Jun
13
2006

Race of the clones: Mules don't give a clear-cut answer

Racing Clone?: Mules are the first cloned animal to be pitted against each other in a race to see if there are differences between genetic make-up and physical training. (Photo by doctor_bob)
Racing Clone?: Mules are the first cloned animal to be pitted against each other in a race to see if there are differences between genetic make-up and physical training. (Photo by doctor_bob)

The differences between genetics and natural development have been theoretical discussions, up until a mule race earlier this month in Nevada.

Two cloned mules, with identical DNA, were part of the field of eight mules in a race at the Winnemucca Mule Races, Show & Draft Horse Challenge. But the results from the races were far from conclusive.

The brother clones finished third and seventh in the race against six other regularly bred mules. Clone number-one, Idaho Gem, was third in the 350-yard sprint with a time of 21.246 seconds. Idaho Star was in seventh place with a time of 22.181 seconds. The winning mule finished 2.5 lengths ahead of Idaho Gem with a time of 20.866 seconds.

So from that race, at least, there were no clear-cut answers to the differences between nature (genetics) and nurture (environmental impacts on development).

The racing finals that day were the first to match identical clones against each other in a race. The brothers had each won their preliminary heats the day before (with the same jockey riding each mule, by the way) to match up in the final race. Obviously, the same jockey wasn’t able to ride both mules in the final race.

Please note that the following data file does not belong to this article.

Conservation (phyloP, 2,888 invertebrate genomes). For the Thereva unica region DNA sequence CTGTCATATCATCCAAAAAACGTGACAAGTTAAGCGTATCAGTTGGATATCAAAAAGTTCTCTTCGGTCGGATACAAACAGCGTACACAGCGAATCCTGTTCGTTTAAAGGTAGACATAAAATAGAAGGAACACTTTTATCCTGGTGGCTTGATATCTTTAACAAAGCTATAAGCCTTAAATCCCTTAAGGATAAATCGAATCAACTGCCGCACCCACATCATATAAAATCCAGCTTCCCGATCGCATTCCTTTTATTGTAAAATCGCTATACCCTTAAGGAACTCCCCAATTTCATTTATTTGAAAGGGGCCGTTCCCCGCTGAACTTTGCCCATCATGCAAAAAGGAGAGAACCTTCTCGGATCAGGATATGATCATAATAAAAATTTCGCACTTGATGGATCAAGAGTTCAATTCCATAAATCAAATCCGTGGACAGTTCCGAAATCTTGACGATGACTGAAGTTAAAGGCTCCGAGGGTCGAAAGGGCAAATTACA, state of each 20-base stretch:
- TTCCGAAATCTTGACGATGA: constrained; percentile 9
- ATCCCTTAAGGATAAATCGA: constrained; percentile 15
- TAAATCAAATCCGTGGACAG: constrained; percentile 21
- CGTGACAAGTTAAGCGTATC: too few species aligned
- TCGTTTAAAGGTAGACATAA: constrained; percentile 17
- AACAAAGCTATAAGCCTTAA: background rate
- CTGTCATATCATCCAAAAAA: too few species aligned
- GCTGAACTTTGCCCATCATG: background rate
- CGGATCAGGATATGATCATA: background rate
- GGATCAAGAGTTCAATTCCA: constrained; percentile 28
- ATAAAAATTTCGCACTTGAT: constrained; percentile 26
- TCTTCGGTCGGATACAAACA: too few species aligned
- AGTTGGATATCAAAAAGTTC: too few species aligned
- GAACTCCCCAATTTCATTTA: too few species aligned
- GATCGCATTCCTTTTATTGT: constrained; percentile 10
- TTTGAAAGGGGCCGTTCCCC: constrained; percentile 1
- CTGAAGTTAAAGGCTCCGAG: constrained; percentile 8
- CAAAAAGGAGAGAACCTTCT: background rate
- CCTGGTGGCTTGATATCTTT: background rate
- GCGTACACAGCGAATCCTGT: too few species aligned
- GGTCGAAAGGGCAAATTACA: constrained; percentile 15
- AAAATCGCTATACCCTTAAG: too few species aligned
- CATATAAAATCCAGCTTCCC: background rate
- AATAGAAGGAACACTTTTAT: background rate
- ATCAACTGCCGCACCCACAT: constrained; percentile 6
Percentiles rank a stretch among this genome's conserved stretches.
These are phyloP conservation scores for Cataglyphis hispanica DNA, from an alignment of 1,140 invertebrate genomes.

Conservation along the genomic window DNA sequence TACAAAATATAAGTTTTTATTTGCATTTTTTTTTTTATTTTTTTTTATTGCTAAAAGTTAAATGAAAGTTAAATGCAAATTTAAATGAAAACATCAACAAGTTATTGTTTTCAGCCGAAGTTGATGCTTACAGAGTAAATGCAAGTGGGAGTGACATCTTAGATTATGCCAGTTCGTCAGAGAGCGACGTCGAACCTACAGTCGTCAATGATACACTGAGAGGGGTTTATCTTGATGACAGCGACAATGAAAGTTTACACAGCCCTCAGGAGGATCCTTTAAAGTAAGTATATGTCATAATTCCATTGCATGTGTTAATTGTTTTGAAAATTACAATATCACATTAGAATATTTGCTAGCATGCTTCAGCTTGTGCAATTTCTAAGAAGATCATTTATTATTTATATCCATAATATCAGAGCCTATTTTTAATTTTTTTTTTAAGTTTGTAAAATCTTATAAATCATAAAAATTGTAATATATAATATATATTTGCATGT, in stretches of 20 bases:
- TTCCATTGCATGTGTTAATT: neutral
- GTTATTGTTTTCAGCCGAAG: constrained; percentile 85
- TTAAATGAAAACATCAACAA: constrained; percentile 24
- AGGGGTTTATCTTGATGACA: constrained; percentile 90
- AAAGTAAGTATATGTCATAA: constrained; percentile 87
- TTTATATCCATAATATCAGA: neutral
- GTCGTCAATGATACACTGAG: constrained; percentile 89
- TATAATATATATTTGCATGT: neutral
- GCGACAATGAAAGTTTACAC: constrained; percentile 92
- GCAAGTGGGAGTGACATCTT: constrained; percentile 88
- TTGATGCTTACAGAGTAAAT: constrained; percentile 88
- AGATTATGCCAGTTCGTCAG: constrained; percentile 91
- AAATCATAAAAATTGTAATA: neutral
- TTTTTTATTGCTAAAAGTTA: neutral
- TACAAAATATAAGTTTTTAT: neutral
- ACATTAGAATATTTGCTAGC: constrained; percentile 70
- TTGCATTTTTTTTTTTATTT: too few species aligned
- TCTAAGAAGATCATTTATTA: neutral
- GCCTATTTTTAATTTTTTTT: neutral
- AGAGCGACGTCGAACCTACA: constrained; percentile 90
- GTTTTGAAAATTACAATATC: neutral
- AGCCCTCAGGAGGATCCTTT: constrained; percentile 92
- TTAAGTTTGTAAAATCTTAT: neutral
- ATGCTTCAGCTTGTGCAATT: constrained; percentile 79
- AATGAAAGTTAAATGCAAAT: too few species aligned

Mules are an interesting species to do cloning research on. They are the offspring of a male donkey and a female horse, and usually are sterile. But with the cloned mules, identical DNA was taken from a fetus produced of the same parents that sired a champion mule racer.

But beyond that, cloning researchers are excited about the experiment for a lot bigger reason than wagering, however. They think the experiment with cloned mules could lead to break through information on treating cancer.

Equine animals have significantly lower cancer rates than humans and through the cloning process, cancer researchers are hoping to find out what advantages they might have over humans. Of particular interest is how their levels of calcium might impact their chances of developing cancer.

Not everyone is excited about the prospect of cloned mules, Spokespeople from the Humane Society of the United States object to the project noting that there currently is no shortage of horses or mules in the world and that the animals shouldn’t be exposed to the risks that come in cloning experiments.

What do you think? Does the possible knowledge we might gain from this research out-weigh potential risks to the animals? Are we playing Dr. Frankenstein games with these animals?

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